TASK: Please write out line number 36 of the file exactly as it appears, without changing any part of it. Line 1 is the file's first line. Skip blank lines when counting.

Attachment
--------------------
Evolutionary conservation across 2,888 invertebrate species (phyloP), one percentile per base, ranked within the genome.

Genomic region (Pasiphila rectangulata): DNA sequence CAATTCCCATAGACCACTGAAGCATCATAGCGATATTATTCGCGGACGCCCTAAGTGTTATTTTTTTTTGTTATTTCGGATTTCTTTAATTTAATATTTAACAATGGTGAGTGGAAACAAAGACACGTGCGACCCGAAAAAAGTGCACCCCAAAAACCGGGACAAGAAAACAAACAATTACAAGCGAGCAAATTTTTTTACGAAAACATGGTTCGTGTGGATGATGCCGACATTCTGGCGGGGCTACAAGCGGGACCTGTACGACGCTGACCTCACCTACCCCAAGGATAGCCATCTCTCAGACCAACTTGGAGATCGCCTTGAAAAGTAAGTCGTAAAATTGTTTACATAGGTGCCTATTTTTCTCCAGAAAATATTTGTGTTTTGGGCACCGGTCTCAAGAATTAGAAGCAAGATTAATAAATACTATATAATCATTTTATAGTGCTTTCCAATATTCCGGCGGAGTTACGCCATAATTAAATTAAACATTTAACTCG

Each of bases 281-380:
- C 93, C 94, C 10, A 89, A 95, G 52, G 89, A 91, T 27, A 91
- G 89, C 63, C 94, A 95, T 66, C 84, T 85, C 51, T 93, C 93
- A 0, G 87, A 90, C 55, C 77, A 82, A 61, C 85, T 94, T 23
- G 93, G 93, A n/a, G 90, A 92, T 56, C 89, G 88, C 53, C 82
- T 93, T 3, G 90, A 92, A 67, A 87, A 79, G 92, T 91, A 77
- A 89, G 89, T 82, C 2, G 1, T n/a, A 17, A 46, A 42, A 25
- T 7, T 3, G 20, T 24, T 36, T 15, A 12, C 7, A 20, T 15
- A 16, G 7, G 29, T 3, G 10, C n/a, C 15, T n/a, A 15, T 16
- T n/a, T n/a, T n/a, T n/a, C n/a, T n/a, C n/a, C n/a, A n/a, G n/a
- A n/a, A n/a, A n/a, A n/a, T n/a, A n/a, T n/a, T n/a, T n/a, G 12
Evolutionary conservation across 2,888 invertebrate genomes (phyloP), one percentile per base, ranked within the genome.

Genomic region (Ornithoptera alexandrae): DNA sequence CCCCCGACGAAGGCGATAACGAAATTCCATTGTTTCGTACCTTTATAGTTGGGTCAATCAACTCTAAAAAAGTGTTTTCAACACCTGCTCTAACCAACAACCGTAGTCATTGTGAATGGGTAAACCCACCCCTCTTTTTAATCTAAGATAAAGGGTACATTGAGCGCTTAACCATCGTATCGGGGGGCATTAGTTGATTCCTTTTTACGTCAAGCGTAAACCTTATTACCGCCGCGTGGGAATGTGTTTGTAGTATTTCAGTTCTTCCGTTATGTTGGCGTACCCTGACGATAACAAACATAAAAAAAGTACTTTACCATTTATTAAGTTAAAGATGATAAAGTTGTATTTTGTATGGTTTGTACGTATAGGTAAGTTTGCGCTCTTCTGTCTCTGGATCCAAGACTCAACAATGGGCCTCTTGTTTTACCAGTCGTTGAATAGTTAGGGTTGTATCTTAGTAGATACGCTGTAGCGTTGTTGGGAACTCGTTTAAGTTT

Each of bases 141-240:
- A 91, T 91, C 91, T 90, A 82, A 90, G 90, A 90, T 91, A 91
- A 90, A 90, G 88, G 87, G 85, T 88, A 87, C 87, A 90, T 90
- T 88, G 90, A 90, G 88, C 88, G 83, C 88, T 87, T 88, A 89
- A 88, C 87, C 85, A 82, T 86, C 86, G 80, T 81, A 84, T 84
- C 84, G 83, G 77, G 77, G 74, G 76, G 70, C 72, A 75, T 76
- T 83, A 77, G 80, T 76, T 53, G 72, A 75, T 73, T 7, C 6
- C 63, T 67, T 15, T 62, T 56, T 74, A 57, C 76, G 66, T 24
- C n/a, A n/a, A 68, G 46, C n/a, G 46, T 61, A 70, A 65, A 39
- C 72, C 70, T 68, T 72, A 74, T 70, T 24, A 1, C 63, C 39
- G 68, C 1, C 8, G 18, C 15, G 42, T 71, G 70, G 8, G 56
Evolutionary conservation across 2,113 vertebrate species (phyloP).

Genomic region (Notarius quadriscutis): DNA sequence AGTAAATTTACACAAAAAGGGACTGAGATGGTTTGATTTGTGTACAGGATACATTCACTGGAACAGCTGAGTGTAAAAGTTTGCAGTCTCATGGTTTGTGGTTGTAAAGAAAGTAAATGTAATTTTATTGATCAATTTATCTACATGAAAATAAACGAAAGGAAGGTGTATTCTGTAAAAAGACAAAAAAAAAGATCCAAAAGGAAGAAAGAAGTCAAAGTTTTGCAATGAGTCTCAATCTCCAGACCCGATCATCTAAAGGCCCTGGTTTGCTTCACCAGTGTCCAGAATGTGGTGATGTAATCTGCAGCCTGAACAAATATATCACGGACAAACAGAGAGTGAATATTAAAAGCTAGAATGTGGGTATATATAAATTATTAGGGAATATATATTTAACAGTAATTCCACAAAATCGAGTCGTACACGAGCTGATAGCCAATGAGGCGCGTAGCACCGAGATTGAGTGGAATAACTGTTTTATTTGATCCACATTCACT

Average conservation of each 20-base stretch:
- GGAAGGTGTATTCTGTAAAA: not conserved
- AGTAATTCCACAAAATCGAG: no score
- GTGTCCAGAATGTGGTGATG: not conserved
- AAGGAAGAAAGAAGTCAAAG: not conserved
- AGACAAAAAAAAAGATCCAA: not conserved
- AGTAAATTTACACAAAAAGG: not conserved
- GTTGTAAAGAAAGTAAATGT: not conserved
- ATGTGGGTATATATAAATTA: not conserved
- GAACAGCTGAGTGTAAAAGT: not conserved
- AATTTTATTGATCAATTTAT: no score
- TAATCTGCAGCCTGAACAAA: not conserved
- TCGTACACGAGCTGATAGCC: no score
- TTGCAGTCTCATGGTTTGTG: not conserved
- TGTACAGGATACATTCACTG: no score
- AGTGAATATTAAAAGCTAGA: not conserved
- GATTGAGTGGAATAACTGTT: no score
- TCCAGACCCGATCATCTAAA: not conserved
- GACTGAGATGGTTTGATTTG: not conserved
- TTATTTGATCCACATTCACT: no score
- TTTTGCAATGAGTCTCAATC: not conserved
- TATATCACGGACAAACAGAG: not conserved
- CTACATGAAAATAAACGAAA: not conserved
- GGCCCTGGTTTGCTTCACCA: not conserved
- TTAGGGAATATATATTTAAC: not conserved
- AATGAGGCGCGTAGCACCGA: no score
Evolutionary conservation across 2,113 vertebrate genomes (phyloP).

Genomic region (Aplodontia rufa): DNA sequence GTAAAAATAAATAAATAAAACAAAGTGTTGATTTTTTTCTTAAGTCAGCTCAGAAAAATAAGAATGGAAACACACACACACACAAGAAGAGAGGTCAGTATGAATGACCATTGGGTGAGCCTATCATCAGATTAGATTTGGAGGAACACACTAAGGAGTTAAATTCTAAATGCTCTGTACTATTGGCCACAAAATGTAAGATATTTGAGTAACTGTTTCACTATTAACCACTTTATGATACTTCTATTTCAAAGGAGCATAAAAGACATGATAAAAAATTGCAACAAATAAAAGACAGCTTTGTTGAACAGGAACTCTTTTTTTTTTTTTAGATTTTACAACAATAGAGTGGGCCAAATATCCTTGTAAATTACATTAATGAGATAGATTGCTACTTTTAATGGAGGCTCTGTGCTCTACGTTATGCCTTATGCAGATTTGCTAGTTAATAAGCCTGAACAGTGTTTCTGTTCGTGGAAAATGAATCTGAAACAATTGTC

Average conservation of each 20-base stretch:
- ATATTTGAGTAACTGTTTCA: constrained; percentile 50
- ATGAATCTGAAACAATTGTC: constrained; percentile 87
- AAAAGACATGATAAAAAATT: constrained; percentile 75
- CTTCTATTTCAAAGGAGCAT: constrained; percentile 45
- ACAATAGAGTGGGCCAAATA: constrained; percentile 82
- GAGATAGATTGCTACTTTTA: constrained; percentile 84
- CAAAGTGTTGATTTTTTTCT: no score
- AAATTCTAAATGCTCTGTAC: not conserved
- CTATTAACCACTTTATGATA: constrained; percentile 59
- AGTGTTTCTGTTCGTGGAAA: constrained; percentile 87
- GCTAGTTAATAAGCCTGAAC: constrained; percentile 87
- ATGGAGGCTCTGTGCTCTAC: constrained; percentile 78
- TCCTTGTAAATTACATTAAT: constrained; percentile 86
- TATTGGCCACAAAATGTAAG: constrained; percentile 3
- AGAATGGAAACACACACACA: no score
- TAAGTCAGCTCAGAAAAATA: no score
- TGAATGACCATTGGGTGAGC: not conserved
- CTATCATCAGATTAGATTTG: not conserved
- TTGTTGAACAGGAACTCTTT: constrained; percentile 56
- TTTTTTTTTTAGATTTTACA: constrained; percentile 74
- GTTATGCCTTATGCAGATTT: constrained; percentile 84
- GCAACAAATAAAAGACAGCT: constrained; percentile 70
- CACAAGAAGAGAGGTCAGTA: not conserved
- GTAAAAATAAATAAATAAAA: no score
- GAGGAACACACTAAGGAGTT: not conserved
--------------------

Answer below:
- GTTGTAAAGAAAGTAAATGT: not conserved